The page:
Archive for the ‘analysis’ Category


Bias in market research, social listening and Big Data.

In analysis,big data,customer insight,market research on July 5, 2013 by sdobney

Bias and the potential for bias is a fundamental concept in market research and market analysis. It’s not that we always want perfect data. In some circumstances we know we have to make do with data that has certain potential biases but that there is no other practical data alternative (and by practical we might include the expense of alternatives). However, the emergence of Big Data and ease of access to large internet panels does mean that bias has disappeared from market research agendas a little. Read More »



Performance enhancing insight

In analysis,customer insight,market research on July 2, 2013 by sdobney

Customer or consumer insight is the area in the business that looks after monitoring, modelling and predicting customer or consumer behaviour. The difference between findings or results and insight, is that insight should carry through the business, helping managers understand why and how purchasers behave the way they do and so apply this understanding to the running of the business. Dissemination and communication is part and parcel of the insight manager’s role. Not all insight though is equally valuable. Read More »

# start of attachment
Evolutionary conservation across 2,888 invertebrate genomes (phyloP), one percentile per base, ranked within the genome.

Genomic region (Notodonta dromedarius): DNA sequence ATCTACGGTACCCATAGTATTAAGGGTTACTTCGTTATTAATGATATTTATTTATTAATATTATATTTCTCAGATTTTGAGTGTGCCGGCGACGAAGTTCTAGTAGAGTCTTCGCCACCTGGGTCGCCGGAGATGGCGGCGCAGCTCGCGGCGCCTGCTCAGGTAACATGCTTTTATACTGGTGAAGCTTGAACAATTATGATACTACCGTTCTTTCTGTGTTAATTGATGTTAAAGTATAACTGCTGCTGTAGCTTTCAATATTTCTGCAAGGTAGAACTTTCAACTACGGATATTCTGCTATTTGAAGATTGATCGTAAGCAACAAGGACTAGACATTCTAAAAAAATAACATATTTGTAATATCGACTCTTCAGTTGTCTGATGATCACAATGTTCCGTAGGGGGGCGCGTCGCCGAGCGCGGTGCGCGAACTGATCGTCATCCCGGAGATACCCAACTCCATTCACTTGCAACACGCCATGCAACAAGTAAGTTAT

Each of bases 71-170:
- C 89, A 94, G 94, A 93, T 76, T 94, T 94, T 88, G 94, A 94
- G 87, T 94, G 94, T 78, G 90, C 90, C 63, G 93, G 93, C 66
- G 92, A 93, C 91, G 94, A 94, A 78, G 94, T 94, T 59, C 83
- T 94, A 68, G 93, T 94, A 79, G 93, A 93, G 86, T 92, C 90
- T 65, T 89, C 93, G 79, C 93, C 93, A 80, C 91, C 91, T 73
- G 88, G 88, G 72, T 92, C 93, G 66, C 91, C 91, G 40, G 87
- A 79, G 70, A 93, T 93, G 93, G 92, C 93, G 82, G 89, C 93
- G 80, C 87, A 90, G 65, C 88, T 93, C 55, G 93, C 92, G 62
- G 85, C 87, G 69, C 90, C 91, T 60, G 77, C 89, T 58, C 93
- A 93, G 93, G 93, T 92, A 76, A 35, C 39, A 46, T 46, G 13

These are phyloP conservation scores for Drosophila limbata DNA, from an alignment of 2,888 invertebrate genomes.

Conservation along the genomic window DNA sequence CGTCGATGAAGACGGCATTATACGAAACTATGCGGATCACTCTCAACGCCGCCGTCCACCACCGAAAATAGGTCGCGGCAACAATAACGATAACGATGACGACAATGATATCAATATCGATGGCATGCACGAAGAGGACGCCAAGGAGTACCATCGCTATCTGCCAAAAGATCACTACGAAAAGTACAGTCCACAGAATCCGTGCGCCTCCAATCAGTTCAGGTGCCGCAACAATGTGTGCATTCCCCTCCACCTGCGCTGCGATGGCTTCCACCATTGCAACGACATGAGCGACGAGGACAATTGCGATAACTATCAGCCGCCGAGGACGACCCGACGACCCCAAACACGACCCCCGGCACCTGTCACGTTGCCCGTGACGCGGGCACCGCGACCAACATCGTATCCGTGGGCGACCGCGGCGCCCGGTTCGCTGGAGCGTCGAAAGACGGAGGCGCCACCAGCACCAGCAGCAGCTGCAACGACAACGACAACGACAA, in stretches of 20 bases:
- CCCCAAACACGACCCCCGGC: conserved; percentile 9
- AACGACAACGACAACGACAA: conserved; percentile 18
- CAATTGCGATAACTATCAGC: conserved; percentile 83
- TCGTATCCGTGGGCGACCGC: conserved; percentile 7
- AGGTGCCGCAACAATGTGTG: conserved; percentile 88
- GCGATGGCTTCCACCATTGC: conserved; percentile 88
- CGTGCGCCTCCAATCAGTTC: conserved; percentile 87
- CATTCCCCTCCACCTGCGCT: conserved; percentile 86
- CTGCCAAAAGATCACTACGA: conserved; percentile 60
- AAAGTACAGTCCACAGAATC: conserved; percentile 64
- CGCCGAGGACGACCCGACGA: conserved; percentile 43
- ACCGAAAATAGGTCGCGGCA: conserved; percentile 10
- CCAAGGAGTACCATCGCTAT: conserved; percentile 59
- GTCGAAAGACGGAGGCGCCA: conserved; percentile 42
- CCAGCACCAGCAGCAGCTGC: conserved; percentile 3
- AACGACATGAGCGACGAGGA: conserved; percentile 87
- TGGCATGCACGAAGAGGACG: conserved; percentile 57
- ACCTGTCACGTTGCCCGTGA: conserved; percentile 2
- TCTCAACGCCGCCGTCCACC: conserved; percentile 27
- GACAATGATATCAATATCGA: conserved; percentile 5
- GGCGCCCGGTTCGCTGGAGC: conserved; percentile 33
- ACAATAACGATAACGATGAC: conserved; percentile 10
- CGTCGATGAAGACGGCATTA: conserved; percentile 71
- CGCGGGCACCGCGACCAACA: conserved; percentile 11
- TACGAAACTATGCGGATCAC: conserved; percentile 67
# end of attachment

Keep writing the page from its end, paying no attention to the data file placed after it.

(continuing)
Musings from Sawtooth/Skim European Conjoint Conference

In analysis,conjoint analysis,market research,pricing,product design,questionnaire design on April 15, 2013 by sdobney

The Sawtooth/Skim European Conjoint Conference took place in Berlin last week with papers and advice on new or best practice in conjoint analysis, hierarchical bayes analysis and related techniques. Rather than trying to follow up on any single paper, these are more musings about how conjoint is changing (or needs to change) in a world of big sample studies and changes to research¬† in general. For instance, I was struck by the relative simplification of conjoint studies in terms of attributes and levels as presented (though not at a statistical level), while more surveys are being run with extremely large sample sizes. Obviously there are moves to newer forms of conjoint (ACBC, Menu-based etc). But that left me wondering if some radical changes to the way we use conjoint are coming/needed… Read More »


Is a significant result a meaningful result?

In analysis,market research on October 13, 2011 by sdobney Tagged: , , ,

In quantitative market research it’s common to take a grand population sample for instance of consumers, then to drill down to specific subgroups and look for differences between different profiles. And via cluster analysis and other grouping algorithms analysts can identify groups with similar views or needs or attitudes within the broader population. But sometimes you have to consider if statistically significant differences between groups are significant from a business perspective.

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